Patterns in nematodes

Under conditions where food resources are available in sufficient quantity, and other abiotic factors are also favourable, the presence of active nematodes is restricted to thin water films and water-filled pores. They are excluded from dry pores and viscous films, as determined by the soil water matric potential. Nematodes tend to accumulate in moist pockets as the soil dries, providing isolated refuges. Nematodes survive dry periods by anhydrobiosis in the humid air of soil pores even when there is insufficient film water. The air-filled pores favour the locomotion of microarthropods and Collembola, which are usually reduced in numbers in wetter sites. This becomes an opportunity for microarthro-pod consumers of nematodes. Different nematode species tolerate different soil water matric potentials (Wallace, 1958; Neher et al., 1999). This was investigated in a series of experiments with intact soil cores kept under increasingly dry conditions (-3 to -50 kPa) (Neher et al., 1999). The cores were sampled four times over 21-58 days when conditions mimicked natural seasonal conditions. The main conclusions of this study can be summarized as follows. For some species (not all), the effect of drying was the same between seasons. Nematode abundance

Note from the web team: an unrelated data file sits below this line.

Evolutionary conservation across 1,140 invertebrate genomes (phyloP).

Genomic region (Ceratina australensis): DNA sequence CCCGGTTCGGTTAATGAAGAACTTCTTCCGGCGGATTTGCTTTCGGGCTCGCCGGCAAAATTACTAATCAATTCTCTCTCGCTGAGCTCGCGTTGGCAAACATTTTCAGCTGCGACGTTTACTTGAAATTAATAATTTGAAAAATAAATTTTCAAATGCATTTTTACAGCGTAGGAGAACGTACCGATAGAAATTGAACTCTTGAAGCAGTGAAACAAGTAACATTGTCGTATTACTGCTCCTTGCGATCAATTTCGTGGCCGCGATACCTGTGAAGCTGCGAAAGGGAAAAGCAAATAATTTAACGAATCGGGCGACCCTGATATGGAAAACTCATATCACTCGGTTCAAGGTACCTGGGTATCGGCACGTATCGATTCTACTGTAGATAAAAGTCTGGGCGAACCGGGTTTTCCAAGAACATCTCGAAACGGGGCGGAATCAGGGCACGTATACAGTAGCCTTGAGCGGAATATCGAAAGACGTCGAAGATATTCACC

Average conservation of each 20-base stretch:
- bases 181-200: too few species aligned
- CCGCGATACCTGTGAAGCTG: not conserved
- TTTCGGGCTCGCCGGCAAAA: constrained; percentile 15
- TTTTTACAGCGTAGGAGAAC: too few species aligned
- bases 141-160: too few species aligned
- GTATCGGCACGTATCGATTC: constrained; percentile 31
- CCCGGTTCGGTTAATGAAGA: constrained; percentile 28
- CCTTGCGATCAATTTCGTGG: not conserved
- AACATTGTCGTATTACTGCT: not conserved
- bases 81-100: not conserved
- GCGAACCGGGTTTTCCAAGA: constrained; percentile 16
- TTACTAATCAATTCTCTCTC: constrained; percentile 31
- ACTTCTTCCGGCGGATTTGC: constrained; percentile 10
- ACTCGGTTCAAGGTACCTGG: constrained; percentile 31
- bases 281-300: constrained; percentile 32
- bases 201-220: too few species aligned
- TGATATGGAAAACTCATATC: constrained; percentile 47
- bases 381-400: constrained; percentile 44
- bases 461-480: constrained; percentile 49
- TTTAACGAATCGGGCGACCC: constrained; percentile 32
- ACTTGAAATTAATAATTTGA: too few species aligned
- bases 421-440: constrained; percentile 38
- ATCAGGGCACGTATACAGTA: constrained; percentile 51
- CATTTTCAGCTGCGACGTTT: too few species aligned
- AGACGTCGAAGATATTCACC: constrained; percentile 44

Testate Amoebae
Fig. 5.11. Activity of selected testate amoebae through the profile (simplified from Chardez, 1968).

did not correlate with estimates of the fungal or bacterial biomass, under these microcosm conditions. Predacious and omnivorous nema-todes increased in abundance when there were more nematodes in general. This study also observed that under wetter conditions (-3 kPa), the bacterial biomass was greater than under drier conditions. In contrast, fungal species preferred drier conditions. This is not unlike previous conclusions from similar studies with primary saprotrophs (see earlier in this chapter).